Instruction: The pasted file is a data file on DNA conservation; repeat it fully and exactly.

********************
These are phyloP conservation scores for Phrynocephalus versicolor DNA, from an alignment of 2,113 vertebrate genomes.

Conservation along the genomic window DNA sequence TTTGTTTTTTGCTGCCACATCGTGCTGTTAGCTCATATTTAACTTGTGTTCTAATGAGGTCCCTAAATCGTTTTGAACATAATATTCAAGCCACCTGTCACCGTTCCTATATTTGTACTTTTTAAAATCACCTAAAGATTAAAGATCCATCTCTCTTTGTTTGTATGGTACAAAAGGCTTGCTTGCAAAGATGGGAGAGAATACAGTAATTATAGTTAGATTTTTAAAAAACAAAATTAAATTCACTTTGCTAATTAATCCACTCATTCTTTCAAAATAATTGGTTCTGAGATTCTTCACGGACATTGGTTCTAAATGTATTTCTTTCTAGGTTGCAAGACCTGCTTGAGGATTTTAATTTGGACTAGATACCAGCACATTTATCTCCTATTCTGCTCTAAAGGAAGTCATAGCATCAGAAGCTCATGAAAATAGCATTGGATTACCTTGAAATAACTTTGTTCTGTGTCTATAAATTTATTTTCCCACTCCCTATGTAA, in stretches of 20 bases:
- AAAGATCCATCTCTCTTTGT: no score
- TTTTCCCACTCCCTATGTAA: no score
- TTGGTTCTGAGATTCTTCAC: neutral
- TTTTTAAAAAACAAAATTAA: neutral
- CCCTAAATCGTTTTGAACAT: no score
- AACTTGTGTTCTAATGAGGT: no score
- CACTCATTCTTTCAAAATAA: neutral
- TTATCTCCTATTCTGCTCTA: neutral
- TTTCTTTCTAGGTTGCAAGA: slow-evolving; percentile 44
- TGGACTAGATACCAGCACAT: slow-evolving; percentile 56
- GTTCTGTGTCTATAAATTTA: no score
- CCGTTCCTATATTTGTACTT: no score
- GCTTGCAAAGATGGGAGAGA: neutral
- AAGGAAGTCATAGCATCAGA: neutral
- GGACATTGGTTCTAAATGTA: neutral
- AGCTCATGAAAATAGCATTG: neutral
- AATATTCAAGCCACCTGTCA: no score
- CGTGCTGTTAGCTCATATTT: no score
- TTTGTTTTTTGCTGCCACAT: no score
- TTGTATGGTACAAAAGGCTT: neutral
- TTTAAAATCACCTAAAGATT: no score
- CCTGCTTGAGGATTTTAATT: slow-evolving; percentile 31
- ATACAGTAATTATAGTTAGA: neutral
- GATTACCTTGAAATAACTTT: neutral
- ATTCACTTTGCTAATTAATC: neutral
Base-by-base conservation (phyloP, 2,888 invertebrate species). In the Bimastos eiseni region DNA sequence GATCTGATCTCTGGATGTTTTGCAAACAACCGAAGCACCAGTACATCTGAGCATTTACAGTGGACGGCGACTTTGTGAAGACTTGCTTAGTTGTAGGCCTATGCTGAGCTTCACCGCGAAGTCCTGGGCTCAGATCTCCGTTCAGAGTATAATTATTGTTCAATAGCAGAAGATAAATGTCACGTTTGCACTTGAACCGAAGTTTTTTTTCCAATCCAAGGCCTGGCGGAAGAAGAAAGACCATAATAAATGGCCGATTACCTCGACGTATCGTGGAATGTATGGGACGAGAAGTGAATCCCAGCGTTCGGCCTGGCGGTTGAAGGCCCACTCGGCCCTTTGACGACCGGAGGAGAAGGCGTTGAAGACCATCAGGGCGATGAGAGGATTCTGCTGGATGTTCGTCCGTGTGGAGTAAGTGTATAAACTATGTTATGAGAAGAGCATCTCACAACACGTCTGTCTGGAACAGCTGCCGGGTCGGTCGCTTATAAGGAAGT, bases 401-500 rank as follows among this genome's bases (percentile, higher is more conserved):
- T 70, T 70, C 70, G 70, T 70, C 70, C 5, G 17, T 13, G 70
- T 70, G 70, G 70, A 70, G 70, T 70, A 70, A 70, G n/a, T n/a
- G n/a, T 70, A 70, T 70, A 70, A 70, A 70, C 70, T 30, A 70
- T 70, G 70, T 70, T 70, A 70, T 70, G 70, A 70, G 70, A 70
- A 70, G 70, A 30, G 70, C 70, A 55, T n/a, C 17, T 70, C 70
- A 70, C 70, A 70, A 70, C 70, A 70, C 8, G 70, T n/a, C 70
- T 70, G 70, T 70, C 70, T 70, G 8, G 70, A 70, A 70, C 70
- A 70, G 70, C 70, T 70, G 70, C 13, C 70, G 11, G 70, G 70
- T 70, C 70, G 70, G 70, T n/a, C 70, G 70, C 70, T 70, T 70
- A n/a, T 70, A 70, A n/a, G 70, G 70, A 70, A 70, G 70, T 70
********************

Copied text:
These are phyloP conservation scores for Phrynocephalus versicolor DNA, from an alignment of 2,113 vertebrate genomes.

Conservation along the genomic window DNA sequence TTTGTTTTTTGCTGCCACATCGTGCTGTTAGCTCATATTTAACTTGTGTTCTAATGAGGTCCCTAAATCGTTTTGAACATAATATTCAAGCCACCTGTCACCGTTCCTATATTTGTACTTTTTAAAATCACCTAAAGATTAAAGATCCATCTCTCTTTGTTTGTATGGTACAAAAGGCTTGCTTGCAAAGATGGGAGAGAATACAGTAATTATAGTTAGATTTTTAAAAAACAAAATTAAATTCACTTTGCTAATTAATCCACTCATTCTTTCAAAATAATTGGTTCTGAGATTCTTCACGGACATTGGTTCTAAATGTATTTCTTTCTAGGTTGCAAGACCTGCTTGAGGATTTTAATTTGGACTAGATACCAGCACATTTATCTCCTATTCTGCTCTAAAGGAAGTCATAGCATCAGAAGCTCATGAAAATAGCATTGGATTACCTTGAAATAACTTTGTTCTGTGTCTATAAATTTATTTTCCCACTCCCTATGTAA, in stretches of 20 bases:
- AAAGATCCATCTCTCTTTGT: no score
- TTTTCCCACTCCCTATGTAA: no score
- TTGGTTCTGAGATTCTTCAC: neutral
- TTTTTAAAAAACAAAATTAA: neutral
- CCCTAAATCGTTTTGAACAT: no score
- AACTTGTGTTCTAATGAGGT: no score
- CACTCATTCTTTCAAAATAA: neutral
- TTATCTCCTATTCTGCTCTA: neutral
- TTTCTTTCTAGGTTGCAAGA: slow-evolving; percentile 44
- TGGACTAGATACCAGCACAT: slow-evolving; percentile 56
- GTTCTGTGTCTATAAATTTA: no score
- CCGTTCCTATATTTGTACTT: no score
- GCTTGCAAAGATGGGAGAGA: neutral
- AAGGAAGTCATAGCATCAGA: neutral
- GGACATTGGTTCTAAATGTA: neutral
- AGCTCATGAAAATAGCATTG: neutral
- AATATTCAAGCCACCTGTCA: no score
- CGTGCTGTTAGCTCATATTT: no score
- TTTGTTTTTTGCTGCCACAT: no score
- TTGTATGGTACAAAAGGCTT: neutral
- TTTAAAATCACCTAAAGATT: no score
- CCTGCTTGAGGATTTTAATT: slow-evolving; percentile 31
- ATACAGTAATTATAGTTAGA: neutral
- GATTACCTTGAAATAACTTT: neutral
- ATTCACTTTGCTAATTAATC: neutral
Base-by-base conservation (phyloP, 2,888 invertebrate species). In the Bimastos eiseni region DNA sequence GATCTGATCTCTGGATGTTTTGCAAACAACCGAAGCACCAGTACATCTGAGCATTTACAGTGGACGGCGACTTTGTGAAGACTTGCTTAGTTGTAGGCCTATGCTGAGCTTCACCGCGAAGTCCTGGGCTCAGATCTCCGTTCAGAGTATAATTATTGTTCAATAGCAGAAGATAAATGTCACGTTTGCACTTGAACCGAAGTTTTTTTTCCAATCCAAGGCCTGGCGGAAGAAGAAAGACCATAATAAATGGCCGATTACCTCGACGTATCGTGGAATGTATGGGACGAGAAGTGAATCCCAGCGTTCGGCCTGGCGGTTGAAGGCCCACTCGGCCCTTTGACGACCGGAGGAGAAGGCGTTGAAGACCATCAGGGCGATGAGAGGATTCTGCTGGATGTTCGTCCGTGTGGAGTAAGTGTATAAACTATGTTATGAGAAGAGCATCTCACAACACGTCTGTCTGGAACAGCTGCCGGGTCGGTCGCTTATAAGGAAGT, bases 401-500 rank as follows among this genome's bases (percentile, higher is more conserved):
- T 70, T 70, C 70, G 70, T 70, C 70, C 5, G 17, T 13, G 70
- T 70, G 70, G 70, A 70, G 70, T 70, A 70, A 70, G n/a, T n/a
- G n/a, T 70, A 70, T 70, A 70, A 70, A 70, C 70, T 30, A 70
- T 70, G 70, T 70, T 70, A 70, T 70, G 70, A 70, G 70, A 70
- A 70, G 70, A 30, G 70, C 70, A 55, T n/a, C 17, T 70, C 70
- A 70, C 70, A 70, A 70, C 70, A 70, C 8, G 70, T n/a, C 70
- T 70, G 70, T 70, C 70, T 70, G 8, G 70, A 70, A 70, C 70
- A 70, G 70, C 70, T 70, G 70, C 13, C 70, G 11, G 70, G 70
- T 70, C 70, G 70, G 70, T n/a, C 70, G 70, C 70, T 70, T 70
- A n/a, T 70, A 70, A n/a, G 70, G 70, A 70, A 70, G 70, T 70